Education Contributes to Why India Competes Successfully with the United States

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Teachers will find it useful, and I think important, to listen to the Charlie Rose interviews of Azim Premji, Chairman, Wipro and Nandan Nilekani, CEO, Infosys Technologies, both of India in Episode #12043 (original broadcast date: 3/01/06).

They describe how (the failure of) United States elementary and secondary schools especially allows Indian schools graduates, and businesses to compete successfully in the global economy with US advanced technologies. The US is not preparing, beginning with young children, enough scientists and engineers.

Many informed observers and competitors consider Premji the Bill Gates of India. Premji says he enjoys work, “… I am in a constant contest with myself…It’s a high satisfaction.”

Nilekani coined the term “the world is flat” because of advanced technology in communications. He thinks that the world opened to India in 1991. His company grew from $1 billion (US equivalent) to $2 billion from 2005 to 2006. In the next 20 yeaers, India will have the most people under 30 years of age in the world. He thinks that India has developed to the point where it can break away from its past.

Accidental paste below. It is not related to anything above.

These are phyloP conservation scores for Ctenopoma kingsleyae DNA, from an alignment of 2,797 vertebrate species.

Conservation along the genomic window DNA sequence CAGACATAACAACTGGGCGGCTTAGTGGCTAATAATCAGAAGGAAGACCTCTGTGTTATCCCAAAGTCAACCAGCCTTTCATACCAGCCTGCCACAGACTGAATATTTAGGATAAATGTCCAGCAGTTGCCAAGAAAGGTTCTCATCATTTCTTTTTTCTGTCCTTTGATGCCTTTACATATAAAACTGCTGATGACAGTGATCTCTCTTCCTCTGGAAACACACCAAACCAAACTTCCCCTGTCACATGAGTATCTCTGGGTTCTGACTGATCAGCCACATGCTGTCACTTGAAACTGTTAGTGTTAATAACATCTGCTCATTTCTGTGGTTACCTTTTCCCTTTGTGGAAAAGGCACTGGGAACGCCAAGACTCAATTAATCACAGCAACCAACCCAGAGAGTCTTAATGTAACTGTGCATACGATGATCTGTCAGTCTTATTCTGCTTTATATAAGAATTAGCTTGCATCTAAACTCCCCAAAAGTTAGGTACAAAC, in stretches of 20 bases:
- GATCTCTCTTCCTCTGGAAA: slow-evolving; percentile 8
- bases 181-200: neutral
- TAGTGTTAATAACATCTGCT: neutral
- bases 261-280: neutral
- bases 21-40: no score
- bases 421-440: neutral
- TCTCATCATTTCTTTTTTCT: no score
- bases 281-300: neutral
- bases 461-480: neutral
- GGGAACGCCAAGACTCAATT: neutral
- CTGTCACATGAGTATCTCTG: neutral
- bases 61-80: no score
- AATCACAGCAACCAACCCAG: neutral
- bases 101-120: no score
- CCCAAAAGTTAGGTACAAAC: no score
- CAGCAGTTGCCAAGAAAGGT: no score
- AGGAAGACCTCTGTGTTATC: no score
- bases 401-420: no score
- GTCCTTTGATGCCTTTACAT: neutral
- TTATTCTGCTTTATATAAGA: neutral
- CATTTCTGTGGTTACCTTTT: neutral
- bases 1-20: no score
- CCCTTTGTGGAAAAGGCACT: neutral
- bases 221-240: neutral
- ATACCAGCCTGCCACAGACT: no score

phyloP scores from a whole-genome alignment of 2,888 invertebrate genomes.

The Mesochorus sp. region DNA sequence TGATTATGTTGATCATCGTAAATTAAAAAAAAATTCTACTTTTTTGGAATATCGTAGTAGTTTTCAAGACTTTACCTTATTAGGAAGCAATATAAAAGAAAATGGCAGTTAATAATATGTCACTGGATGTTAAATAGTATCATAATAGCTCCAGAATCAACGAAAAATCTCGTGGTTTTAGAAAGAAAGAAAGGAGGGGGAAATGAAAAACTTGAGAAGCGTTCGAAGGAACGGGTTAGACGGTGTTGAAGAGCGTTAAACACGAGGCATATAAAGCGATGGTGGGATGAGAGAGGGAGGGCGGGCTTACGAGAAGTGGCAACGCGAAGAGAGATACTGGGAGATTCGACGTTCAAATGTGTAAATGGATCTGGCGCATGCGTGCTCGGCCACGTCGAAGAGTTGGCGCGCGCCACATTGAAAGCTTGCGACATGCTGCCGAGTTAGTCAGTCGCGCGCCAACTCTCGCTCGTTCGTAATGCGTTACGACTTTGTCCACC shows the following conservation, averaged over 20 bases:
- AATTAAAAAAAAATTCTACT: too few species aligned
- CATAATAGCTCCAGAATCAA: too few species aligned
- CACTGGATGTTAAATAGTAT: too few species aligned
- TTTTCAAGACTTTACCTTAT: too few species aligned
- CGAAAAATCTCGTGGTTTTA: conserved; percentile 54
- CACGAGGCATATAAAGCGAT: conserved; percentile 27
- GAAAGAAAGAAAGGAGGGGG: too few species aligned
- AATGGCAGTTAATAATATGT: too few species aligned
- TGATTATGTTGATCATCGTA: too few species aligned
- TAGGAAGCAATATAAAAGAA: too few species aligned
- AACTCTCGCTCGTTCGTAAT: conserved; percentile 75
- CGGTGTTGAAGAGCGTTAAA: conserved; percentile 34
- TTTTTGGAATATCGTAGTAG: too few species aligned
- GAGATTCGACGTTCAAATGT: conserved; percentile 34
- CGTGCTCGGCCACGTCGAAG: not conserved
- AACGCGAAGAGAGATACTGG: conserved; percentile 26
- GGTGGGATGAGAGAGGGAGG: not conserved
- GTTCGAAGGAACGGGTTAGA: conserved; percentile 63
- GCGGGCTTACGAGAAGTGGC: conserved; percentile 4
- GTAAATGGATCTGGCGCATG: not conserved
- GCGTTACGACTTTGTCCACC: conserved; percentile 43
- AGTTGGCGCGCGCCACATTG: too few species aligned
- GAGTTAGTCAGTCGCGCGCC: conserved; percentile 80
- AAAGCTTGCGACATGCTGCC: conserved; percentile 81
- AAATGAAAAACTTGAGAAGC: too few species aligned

Joan was struck with how positive and optimistic these two executives are about the future. They are in a country more diverse than the United States, yet they exude optimism about all topics in their conversations. They both said that the US over reacted to September 11, 2001, especially to restricting people entering this country for education. As businessmen, they take advantage for that over reaction.

Wow! I wonder if US educators have come to grip yet with implications of the global economy for schooling.

Now, what can each of us do optimistically and enthusiastically as teachers with these observations.

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Robert Heiny
Robert W. Heiny, Ph.D. is a retired professor, social scientist, and business partner with previous academic appointments as a public school classroom teacher, senior faculty, or senior research member, and administrator. Appointments included at University of North Carolina at Chapel Hill, Peabody College and the Kennedy Center now of Vanderbilt University; and Brandeis University. Dr. Heiny also served as Director of the Montana Center on Disabilities. His peer reviewed contributions to education include publication in [I]The Encyclopedia of Education [/I](1971), and in professional journals and conferences. He served s an expert reviewer of proposals to USOE, and on a team that wrote plans for 12 state-wide and multistate special education and preschools programs. He currently writes user guides for educators and learners as well as columns for [I]TuxReports[/I].com.